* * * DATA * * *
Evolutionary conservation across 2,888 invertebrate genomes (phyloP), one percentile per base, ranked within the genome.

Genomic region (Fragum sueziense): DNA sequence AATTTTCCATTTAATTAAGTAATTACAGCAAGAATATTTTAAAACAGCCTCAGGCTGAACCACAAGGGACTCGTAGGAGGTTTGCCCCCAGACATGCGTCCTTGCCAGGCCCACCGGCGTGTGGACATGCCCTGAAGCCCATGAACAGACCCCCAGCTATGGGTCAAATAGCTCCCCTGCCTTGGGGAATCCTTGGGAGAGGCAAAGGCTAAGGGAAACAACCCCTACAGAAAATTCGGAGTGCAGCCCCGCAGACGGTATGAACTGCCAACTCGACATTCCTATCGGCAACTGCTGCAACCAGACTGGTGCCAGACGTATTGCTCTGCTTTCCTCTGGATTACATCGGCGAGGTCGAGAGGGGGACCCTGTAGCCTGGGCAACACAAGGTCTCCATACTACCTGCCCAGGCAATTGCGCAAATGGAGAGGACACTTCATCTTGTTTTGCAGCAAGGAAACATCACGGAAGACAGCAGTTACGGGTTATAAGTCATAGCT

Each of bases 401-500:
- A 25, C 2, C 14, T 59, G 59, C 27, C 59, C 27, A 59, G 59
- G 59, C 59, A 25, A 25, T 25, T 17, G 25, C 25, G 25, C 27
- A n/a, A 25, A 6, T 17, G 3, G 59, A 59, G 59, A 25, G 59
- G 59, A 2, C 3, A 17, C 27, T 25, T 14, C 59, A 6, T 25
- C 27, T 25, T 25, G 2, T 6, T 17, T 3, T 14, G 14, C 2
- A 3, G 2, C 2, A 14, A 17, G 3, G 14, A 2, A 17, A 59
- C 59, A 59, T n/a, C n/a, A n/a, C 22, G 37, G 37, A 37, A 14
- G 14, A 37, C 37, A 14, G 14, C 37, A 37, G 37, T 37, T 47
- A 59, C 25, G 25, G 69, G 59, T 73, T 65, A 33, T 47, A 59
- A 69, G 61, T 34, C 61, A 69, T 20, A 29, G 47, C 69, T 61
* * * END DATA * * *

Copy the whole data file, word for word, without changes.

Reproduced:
Evolutionary conservation across 2,888 invertebrate genomes (phyloP), one percentile per base, ranked within the genome.

Genomic region (Fragum sueziense): DNA sequence AATTTTCCATTTAATTAAGTAATTACAGCAAGAATATTTTAAAACAGCCTCAGGCTGAACCACAAGGGACTCGTAGGAGGTTTGCCCCCAGACATGCGTCCTTGCCAGGCCCACCGGCGTGTGGACATGCCCTGAAGCCCATGAACAGACCCCCAGCTATGGGTCAAATAGCTCCCCTGCCTTGGGGAATCCTTGGGAGAGGCAAAGGCTAAGGGAAACAACCCCTACAGAAAATTCGGAGTGCAGCCCCGCAGACGGTATGAACTGCCAACTCGACATTCCTATCGGCAACTGCTGCAACCAGACTGGTGCCAGACGTATTGCTCTGCTTTCCTCTGGATTACATCGGCGAGGTCGAGAGGGGGACCCTGTAGCCTGGGCAACACAAGGTCTCCATACTACCTGCCCAGGCAATTGCGCAAATGGAGAGGACACTTCATCTTGTTTTGCAGCAAGGAAACATCACGGAAGACAGCAGTTACGGGTTATAAGTCATAGCT

Each of bases 401-500:
- A 25, C 2, C 14, T 59, G 59, C 27, C 59, C 27, A 59, G 59
- G 59, C 59, A 25, A 25, T 25, T 17, G 25, C 25, G 25, C 27
- A n/a, A 25, A 6, T 17, G 3, G 59, A 59, G 59, A 25, G 59
- G 59, A 2, C 3, A 17, C 27, T 25, T 14, C 59, A 6, T 25
- C 27, T 25, T 25, G 2, T 6, T 17, T 3, T 14, G 14, C 2
- A 3, G 2, C 2, A 14, A 17, G 3, G 14, A 2, A 17, A 59
- C 59, A 59, T n/a, C n/a, A n/a, C 22, G 37, G 37, A 37, A 14
- G 14, A 37, C 37, A 14, G 14, C 37, A 37, G 37, T 37, T 47
- A 59, C 25, G 25, G 69, G 59, T 73, T 65, A 33, T 47, A 59
- A 69, G 61, T 34, C 61, A 69, T 20, A 29, G 47, C 69, T 61